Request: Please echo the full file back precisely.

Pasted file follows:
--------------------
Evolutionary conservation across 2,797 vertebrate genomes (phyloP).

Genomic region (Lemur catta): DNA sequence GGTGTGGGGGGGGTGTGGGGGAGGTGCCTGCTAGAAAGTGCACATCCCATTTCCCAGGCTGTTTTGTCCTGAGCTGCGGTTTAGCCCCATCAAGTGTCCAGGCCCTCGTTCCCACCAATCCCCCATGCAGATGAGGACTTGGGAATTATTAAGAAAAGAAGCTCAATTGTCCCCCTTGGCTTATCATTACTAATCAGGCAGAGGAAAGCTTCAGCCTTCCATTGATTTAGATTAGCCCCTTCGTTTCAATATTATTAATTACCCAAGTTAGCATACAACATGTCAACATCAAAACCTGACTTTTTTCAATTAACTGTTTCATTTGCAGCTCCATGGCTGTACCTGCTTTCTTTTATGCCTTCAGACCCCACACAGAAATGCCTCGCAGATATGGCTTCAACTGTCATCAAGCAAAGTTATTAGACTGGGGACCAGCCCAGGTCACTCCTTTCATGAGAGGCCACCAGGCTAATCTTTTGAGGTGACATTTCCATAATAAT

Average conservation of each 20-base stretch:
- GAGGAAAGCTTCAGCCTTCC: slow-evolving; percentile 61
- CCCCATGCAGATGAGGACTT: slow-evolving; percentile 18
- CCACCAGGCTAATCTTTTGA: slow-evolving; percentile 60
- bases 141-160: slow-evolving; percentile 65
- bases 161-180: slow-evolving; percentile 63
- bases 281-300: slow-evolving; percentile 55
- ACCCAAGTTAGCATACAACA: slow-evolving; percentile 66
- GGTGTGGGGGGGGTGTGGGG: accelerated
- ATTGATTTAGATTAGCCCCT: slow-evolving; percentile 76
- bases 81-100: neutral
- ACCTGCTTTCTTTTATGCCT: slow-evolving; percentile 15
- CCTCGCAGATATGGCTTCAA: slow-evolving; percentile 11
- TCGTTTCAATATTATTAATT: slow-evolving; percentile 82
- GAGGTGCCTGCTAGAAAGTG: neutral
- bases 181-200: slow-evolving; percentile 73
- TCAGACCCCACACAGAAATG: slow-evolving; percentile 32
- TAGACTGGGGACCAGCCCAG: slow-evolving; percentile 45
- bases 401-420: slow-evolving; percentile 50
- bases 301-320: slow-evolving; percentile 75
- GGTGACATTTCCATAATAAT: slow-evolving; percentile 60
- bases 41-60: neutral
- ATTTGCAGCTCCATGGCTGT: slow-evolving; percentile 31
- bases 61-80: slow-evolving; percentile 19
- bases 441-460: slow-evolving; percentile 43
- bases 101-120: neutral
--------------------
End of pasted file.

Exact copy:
Evolutionary conservation across 2,797 vertebrate genomes (phyloP).

Genomic region (Lemur catta): DNA sequence GGTGTGGGGGGGGTGTGGGGGAGGTGCCTGCTAGAAAGTGCACATCCCATTTCCCAGGCTGTTTTGTCCTGAGCTGCGGTTTAGCCCCATCAAGTGTCCAGGCCCTCGTTCCCACCAATCCCCCATGCAGATGAGGACTTGGGAATTATTAAGAAAAGAAGCTCAATTGTCCCCCTTGGCTTATCATTACTAATCAGGCAGAGGAAAGCTTCAGCCTTCCATTGATTTAGATTAGCCCCTTCGTTTCAATATTATTAATTACCCAAGTTAGCATACAACATGTCAACATCAAAACCTGACTTTTTTCAATTAACTGTTTCATTTGCAGCTCCATGGCTGTACCTGCTTTCTTTTATGCCTTCAGACCCCACACAGAAATGCCTCGCAGATATGGCTTCAACTGTCATCAAGCAAAGTTATTAGACTGGGGACCAGCCCAGGTCACTCCTTTCATGAGAGGCCACCAGGCTAATCTTTTGAGGTGACATTTCCATAATAAT

Average conservation of each 20-base stretch:
- GAGGAAAGCTTCAGCCTTCC: slow-evolving; percentile 61
- CCCCATGCAGATGAGGACTT: slow-evolving; percentile 18
- CCACCAGGCTAATCTTTTGA: slow-evolving; percentile 60
- bases 141-160: slow-evolving; percentile 65
- bases 161-180: slow-evolving; percentile 63
- bases 281-300: slow-evolving; percentile 55
- ACCCAAGTTAGCATACAACA: slow-evolving; percentile 66
- GGTGTGGGGGGGGTGTGGGG: accelerated
- ATTGATTTAGATTAGCCCCT: slow-evolving; percentile 76
- bases 81-100: neutral
- ACCTGCTTTCTTTTATGCCT: slow-evolving; percentile 15
- CCTCGCAGATATGGCTTCAA: slow-evolving; percentile 11
- TCGTTTCAATATTATTAATT: slow-evolving; percentile 82
- GAGGTGCCTGCTAGAAAGTG: neutral
- bases 181-200: slow-evolving; percentile 73
- TCAGACCCCACACAGAAATG: slow-evolving; percentile 32
- TAGACTGGGGACCAGCCCAG: slow-evolving; percentile 45
- bases 401-420: slow-evolving; percentile 50
- bases 301-320: slow-evolving; percentile 75
- GGTGACATTTCCATAATAAT: slow-evolving; percentile 60
- bases 41-60: neutral
- ATTTGCAGCTCCATGGCTGT: slow-evolving; percentile 31
- bases 61-80: slow-evolving; percentile 19
- bases 441-460: slow-evolving; percentile 43
- bases 101-120: neutral